Venezuela’s bolivar making comeback for small retail purchases
By Carlos Seijas Meneses
Caracas, Feb 16 (EFE).- Venezuela’s bolivar, which had been in free fall for four years and has lost 14 zeros in different adjustments since 2008, is now holding its value and has started to make a comeback for small purchases at retail outlets.
Unlike past overhauls that sent people scrambling to exchange their local money for greenbacks for fear of spiraling prices, the bolivar has stabilized since leftist President Nicolas Maduro’s administration carried out a new currency makeover on Oct. 1, the third this century.
The exchange rate has remained at between four and five bolivars per dollar and the inflation rate has been held in check.
Seven retailers in downtown Caracas all said that more shoppers have made their payments in bolivars since October.
“They’ve paid more in bolivars because the (bolivar to) dollar (exchange rate) has stabilized. People aren’t as afraid as before that the money in their accounts will depreciate,” Jose Alexander Castro, a salesman at a butcher’s shop in the downtown Quinta Crespo sector, told Efe.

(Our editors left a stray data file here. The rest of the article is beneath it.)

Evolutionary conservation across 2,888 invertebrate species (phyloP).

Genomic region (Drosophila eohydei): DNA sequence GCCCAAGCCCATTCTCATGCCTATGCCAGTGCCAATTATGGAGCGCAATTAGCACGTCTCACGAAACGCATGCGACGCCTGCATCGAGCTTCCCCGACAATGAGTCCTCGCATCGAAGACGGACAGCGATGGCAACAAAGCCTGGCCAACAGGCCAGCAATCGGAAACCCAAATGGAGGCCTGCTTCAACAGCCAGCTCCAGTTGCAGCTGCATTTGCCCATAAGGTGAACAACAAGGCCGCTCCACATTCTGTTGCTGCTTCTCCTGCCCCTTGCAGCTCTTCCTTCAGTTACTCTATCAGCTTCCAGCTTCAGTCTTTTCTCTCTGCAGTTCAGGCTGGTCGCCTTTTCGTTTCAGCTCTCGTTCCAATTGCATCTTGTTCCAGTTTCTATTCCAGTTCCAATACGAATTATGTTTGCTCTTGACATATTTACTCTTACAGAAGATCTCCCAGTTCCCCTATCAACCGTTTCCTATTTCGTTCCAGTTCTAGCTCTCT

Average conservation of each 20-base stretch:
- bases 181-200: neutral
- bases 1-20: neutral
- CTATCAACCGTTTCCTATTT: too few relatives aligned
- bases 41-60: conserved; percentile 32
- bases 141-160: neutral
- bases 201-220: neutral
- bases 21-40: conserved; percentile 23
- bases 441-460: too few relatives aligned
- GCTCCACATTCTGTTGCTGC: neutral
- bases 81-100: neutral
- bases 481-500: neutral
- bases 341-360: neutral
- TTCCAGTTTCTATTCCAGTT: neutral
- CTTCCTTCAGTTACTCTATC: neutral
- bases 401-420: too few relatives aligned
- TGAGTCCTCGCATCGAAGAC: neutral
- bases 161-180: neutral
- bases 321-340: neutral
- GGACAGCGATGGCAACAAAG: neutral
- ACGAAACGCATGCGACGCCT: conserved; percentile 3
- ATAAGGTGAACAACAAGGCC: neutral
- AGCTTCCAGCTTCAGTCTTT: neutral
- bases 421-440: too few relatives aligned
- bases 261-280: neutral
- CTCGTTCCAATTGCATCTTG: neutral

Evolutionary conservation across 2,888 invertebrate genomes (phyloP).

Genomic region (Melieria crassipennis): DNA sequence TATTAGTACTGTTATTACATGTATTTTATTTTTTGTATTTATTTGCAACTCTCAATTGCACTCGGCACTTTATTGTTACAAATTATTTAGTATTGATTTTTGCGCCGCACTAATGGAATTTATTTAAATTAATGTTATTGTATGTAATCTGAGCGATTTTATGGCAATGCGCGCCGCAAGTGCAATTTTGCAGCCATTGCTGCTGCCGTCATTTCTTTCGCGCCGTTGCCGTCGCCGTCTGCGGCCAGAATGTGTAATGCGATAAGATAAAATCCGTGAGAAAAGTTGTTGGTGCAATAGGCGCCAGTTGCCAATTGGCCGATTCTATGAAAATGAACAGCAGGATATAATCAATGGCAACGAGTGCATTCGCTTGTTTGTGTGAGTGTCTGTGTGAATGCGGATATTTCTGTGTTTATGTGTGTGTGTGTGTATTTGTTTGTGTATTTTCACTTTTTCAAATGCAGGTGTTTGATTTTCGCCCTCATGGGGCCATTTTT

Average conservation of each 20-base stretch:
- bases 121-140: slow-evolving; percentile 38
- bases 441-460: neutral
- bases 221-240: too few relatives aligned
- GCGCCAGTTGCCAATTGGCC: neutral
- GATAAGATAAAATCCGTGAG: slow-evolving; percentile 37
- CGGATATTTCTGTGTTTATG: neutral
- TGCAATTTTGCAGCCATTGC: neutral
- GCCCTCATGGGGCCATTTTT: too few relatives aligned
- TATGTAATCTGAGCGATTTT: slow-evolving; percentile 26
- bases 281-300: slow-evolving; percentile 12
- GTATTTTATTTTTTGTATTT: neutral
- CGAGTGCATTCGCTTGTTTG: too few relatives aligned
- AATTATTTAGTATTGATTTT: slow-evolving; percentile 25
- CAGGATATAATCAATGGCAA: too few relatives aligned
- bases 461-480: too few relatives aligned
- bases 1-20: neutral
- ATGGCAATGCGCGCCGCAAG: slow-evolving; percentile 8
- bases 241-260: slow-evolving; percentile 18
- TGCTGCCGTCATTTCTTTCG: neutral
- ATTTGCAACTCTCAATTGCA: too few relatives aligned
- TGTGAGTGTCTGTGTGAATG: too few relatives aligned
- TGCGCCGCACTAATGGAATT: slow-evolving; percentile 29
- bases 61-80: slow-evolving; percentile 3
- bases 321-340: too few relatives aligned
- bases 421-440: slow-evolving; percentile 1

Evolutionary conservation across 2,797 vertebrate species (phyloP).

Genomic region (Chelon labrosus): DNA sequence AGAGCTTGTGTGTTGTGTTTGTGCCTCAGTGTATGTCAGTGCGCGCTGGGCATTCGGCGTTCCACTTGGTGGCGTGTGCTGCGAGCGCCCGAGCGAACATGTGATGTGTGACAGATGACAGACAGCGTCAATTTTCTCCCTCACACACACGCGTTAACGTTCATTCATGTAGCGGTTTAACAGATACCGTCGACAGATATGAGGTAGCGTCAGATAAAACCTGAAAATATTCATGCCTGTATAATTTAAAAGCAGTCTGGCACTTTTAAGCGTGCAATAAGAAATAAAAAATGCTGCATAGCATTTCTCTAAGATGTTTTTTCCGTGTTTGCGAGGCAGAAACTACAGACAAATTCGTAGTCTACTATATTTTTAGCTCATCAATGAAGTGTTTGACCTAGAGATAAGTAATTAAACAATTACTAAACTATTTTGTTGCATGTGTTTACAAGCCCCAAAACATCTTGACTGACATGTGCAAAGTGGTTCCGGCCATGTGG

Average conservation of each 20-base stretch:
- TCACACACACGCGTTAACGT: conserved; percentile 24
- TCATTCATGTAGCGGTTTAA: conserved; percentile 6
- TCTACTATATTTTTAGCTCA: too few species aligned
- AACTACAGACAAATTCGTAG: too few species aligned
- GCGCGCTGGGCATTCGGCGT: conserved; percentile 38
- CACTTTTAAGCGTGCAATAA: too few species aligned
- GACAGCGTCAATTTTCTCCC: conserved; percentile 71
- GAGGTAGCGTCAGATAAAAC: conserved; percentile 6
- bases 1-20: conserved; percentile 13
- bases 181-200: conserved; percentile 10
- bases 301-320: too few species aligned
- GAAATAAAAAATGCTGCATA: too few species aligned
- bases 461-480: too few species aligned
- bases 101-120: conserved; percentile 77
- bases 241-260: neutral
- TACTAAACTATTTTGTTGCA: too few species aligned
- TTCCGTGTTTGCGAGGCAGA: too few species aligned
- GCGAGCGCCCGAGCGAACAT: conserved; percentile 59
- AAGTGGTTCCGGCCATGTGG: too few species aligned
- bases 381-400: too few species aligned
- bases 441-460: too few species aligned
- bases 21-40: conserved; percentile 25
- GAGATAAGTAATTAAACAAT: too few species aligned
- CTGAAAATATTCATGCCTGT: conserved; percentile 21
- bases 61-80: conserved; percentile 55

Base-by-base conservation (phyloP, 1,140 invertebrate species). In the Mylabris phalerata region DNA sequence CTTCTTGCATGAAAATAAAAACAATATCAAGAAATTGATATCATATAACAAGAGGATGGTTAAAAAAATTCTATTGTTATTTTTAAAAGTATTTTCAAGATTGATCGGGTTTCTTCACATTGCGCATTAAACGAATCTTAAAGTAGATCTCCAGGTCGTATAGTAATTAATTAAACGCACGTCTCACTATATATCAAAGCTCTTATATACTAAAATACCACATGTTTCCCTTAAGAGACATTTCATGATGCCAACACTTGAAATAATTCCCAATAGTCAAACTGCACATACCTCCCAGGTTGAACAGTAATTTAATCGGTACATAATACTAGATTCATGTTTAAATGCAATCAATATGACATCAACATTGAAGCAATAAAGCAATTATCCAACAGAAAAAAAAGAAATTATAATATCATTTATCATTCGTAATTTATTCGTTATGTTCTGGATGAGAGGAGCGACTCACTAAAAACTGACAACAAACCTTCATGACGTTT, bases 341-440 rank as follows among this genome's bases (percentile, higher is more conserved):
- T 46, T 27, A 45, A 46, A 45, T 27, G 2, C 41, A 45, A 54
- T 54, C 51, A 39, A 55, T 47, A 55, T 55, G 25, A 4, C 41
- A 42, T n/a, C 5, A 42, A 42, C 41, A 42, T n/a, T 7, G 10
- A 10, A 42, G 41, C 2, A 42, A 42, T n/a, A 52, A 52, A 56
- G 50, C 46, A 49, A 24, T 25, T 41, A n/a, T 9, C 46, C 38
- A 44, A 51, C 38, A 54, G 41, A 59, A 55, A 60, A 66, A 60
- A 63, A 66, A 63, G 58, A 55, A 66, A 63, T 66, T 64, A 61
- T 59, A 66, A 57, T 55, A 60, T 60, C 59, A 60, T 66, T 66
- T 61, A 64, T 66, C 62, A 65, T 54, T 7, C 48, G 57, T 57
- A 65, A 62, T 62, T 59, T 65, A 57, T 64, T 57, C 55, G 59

The retailers Efe spoke with in that sector and other parts of downtown Caracas said around 60 percent of their transactions are now in bolivars, compared with well below 50 percent prior to the most recent currency adjustment.
“People want to hold on to their foreign currency since the price (of the bolivar relative to the dollar) isn’t going up or down. Right now, 60 percent of the payments are in bolivars, whereas before the reconversion they represented 20 percent,” said another shopkeeper who preferred not to be identified.
Economist Jose Guerra told Efe that “in working-class sectors payment in bolivars is quite widespread, even though the prices are in dollars.”
“For people in these popular markets, it’s very expensive to operate in dollars,” he said, also citing “the security issue” and the fact that most do not have dollar-denominated bank accounts.
Yarida, 50, makes all of her payments in bolivars. Every two weeks, her employer deposits the equivalent of $50 in her account and she uses that money to buy food.
A big reason for making payments in bolivars is a lack of small-denomination dollars in circulation, which forces shoppers to either spend the entire amount of their bill in a single shopping trip or forgo their purchase altogether.
At retail establishments in La Candelaria, another downtown area of Caracas that also has seen an uptick in bolivar transactions, the price of cheese and meats such as ham and bologna is shown in the local currency and sellers told Efe that they haven’t fluctuated in more than three weeks. EFE